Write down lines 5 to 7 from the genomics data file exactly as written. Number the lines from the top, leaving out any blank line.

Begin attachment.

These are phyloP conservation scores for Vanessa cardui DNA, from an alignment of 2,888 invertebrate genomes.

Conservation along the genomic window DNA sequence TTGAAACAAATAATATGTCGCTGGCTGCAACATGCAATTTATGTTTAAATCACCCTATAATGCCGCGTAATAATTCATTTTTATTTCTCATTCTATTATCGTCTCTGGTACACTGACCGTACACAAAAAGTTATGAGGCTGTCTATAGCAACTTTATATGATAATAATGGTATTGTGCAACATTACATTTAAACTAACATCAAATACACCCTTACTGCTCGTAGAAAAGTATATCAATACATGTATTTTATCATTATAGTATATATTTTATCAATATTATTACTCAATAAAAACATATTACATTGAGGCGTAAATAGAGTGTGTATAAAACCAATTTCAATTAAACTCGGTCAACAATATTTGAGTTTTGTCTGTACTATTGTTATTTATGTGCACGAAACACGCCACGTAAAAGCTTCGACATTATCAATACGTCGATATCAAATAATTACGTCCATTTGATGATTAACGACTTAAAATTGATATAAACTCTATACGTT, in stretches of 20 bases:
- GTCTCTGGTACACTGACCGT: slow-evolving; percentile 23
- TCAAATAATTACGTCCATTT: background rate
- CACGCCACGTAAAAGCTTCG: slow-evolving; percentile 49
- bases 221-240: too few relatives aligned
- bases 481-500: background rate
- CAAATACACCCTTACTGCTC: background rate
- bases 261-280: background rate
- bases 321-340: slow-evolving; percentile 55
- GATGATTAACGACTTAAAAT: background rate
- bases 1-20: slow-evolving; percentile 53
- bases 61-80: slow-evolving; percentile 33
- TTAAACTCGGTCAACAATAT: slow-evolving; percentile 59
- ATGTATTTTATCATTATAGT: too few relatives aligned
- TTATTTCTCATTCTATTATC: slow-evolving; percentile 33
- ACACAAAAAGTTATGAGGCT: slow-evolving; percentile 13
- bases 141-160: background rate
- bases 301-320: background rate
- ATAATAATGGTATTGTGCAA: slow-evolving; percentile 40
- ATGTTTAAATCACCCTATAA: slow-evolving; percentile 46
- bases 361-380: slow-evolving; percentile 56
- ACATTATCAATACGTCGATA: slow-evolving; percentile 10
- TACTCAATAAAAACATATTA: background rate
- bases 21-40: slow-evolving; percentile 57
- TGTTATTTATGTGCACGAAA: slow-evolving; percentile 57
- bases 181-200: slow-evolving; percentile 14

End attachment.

- CACGCCACGTAAAAGCTTCG: slow-evolving; percentile 49
- bases 221-240: too few relatives aligned
- bases 481-500: background rate